But Its Key Ingredient Grows on Trees!

That’s true but we still have a big problem. Chocolate is made from the fruit of the cacao tree, the rather confusingly named cocoa bean. The trees only grow in hot, wet tropical conditions. They are slow producers: a corn farmer can turn out three crops a year but cacao trees take three to five years to generate their first crop. And they’re delicate and easily damaged by sun and wind, as well as by pests and diseases which destroy up to 40% of each year’s global crop.

Tell Me More

Cocoa production is not a corporate affair; 90% of it comes from six million subsistence farmers on tiny landholdings. It’s an extremely hard way to make a living and as a result many farmers have switched to more profitable crops.

Any More Problems?

Unfortunately, yes. Around 60% of all cocoa comes from the West African nations of Ivory Coast and Ghana, where ongoing dry weather and decades of civil unrest (Ivory Coast) have damaged crops and affected output. Meanwhile our global consumption of the sweet treat is increasing, led by rising Chinese chocolate consumption and a wider switch to darker, more cocoa-heavy styles.

What’s the Bottom Line?

As recently as 2000 there was such a cocoa glut that prices hit a 27-year low. But by 2012 demand had outstripped supply, forcing chocolate manufacturers to rely on stored beans. Prices rose accordingly and by the second half of 2015 cocoa was fetching well over four times its 2000 price. With demand still increasing, experts predict we’ll hit crisis point by 2020.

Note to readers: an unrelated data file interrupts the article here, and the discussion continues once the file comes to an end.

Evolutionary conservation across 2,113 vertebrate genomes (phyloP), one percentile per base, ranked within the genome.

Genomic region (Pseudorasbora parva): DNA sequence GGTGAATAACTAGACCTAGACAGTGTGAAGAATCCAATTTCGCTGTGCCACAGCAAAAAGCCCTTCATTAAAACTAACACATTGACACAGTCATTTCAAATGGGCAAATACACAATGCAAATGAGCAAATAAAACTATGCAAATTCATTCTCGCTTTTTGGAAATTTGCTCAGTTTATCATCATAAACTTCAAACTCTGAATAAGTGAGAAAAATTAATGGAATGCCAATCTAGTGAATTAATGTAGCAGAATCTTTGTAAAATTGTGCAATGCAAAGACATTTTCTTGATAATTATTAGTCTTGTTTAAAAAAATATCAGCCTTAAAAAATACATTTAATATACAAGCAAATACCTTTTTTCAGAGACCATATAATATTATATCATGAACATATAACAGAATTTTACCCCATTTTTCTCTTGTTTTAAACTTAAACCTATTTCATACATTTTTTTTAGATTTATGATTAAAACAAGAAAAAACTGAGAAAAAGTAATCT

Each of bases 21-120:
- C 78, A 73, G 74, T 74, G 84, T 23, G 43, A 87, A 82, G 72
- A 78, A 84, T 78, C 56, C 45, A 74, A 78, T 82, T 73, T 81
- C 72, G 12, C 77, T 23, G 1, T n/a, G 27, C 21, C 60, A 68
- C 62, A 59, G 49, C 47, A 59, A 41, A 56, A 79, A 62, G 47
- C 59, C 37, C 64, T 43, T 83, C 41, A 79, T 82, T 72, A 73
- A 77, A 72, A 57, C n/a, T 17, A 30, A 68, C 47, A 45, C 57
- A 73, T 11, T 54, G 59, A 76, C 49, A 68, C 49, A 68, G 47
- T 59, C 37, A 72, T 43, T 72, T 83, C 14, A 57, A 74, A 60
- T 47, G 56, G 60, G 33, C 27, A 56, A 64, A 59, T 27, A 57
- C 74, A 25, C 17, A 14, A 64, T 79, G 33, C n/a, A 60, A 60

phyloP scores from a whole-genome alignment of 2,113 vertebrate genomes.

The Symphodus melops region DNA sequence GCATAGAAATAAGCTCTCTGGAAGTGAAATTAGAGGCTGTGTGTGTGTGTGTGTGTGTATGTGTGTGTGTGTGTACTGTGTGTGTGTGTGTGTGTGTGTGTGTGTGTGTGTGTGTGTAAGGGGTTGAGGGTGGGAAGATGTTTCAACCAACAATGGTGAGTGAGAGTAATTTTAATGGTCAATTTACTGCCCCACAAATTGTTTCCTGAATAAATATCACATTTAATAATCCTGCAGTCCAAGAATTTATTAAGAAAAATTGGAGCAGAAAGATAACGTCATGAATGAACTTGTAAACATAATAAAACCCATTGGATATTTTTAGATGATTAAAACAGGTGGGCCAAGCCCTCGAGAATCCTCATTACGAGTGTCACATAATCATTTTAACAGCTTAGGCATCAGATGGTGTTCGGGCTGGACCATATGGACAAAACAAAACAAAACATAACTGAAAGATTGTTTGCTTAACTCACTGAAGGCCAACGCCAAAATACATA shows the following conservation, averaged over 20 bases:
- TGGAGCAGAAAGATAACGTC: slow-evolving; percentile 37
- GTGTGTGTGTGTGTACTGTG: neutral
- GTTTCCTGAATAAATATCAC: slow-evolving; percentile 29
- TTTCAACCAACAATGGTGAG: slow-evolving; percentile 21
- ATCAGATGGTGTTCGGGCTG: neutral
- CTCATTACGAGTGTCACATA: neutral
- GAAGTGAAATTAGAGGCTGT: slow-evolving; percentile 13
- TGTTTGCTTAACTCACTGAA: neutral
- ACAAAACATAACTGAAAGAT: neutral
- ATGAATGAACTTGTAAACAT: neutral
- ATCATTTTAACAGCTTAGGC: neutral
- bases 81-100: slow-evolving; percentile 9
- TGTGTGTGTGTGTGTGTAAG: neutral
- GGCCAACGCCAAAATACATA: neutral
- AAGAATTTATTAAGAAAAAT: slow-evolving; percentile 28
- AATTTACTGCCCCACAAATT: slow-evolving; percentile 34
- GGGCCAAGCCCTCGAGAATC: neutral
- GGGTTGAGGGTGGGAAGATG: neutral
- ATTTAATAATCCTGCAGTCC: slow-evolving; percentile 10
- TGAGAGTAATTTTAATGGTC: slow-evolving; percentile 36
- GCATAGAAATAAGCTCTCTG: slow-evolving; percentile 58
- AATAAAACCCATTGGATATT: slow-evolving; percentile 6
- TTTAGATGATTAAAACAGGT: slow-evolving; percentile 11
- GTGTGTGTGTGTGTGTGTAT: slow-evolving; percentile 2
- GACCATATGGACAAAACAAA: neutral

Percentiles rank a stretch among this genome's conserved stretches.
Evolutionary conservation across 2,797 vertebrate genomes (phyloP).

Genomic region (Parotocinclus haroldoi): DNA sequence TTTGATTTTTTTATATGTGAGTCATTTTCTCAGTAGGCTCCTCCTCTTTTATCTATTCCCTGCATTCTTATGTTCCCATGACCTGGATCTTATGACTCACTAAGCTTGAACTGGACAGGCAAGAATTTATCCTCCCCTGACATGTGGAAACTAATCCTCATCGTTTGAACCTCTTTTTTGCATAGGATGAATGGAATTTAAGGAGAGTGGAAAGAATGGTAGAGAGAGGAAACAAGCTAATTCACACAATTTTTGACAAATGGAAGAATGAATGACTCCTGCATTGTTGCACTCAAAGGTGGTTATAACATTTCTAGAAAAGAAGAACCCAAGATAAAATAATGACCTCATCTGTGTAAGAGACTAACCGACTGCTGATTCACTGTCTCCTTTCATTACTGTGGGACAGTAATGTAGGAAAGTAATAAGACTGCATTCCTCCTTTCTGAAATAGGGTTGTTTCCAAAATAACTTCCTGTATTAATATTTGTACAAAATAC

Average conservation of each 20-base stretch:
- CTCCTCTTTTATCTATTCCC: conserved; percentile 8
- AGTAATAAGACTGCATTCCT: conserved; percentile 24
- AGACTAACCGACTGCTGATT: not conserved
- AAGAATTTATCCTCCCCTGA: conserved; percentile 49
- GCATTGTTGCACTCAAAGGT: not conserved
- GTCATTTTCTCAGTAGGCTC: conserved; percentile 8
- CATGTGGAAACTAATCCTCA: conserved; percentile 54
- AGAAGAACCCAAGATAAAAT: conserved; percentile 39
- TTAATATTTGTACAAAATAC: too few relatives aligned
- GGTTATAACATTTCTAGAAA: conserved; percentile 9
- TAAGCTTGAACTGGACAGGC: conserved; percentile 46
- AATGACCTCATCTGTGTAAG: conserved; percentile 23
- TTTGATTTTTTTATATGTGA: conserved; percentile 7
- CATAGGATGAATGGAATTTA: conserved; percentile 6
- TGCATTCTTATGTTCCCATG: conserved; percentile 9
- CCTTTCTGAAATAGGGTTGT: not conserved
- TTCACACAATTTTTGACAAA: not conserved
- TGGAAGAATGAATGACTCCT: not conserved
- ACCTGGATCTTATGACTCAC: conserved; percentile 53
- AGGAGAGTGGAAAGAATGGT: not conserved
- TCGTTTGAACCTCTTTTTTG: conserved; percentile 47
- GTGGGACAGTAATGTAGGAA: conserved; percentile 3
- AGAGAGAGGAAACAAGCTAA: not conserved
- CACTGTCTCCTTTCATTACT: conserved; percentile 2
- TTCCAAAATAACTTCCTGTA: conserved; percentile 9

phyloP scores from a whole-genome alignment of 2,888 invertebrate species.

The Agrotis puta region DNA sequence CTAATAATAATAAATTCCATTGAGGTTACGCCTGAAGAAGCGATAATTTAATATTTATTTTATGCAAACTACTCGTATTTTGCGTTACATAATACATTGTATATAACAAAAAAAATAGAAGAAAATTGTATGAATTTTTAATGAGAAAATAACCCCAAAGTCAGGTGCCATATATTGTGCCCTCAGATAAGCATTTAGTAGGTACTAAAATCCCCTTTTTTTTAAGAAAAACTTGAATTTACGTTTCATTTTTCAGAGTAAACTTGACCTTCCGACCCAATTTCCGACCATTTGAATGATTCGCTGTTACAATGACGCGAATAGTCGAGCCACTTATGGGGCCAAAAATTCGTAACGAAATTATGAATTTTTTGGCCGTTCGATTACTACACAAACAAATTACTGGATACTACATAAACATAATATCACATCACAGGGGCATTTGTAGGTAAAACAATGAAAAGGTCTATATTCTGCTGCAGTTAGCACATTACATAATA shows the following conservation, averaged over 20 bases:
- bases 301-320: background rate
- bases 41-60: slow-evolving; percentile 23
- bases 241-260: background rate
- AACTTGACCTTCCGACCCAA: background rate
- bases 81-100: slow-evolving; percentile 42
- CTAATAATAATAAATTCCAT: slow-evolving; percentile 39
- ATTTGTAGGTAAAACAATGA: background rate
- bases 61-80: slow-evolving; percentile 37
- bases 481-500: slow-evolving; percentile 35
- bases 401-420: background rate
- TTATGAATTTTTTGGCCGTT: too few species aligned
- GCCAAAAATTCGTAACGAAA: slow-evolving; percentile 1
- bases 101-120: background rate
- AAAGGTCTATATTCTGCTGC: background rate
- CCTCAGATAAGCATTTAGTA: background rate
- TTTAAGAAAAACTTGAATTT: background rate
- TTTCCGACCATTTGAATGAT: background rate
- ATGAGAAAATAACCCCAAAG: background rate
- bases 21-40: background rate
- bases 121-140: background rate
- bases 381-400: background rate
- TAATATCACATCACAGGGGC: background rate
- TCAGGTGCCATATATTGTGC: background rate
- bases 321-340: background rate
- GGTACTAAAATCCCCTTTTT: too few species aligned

“In 20 years chocolate will be like caviar. It will become so rare and so expensive that the average Joe just won’t be able to afford it.” Nature Conservation Research Council founder John Mason in 2010

What Happens Then?

Chocolate is likely to become ever more expensive while product sizes shrink. Manufacturers may also pad out their products with other ingredients.

By the Numbers

Increase in per-capita chocolate consumption in China since 2012:

  • 100%

Per-capita chocolate consumption in China in 2014 (latest available data):

  • 200g

Per-capita chocolate consumption in the US in 2014 (latest available data):

  • 4.3kg

Per-capita chocolate consumption in Australia in 2014 (latest available data):

  • 4.9kg

Per-capita chocolate consumption in Switzerland in 2014 (latest available data):

  • 9kg

Got Any Good News?

Yes. Research is underway to develop hardier trees producing bigger yields while still making tasty chocolate (a tricky balance). At the same time, Fairtrade arrangements are improving the lives of the small farmers on whom the industry depends, increasing their income and helping them replace old trees and equipment, thus keeping them in business and encouraging others to join them.

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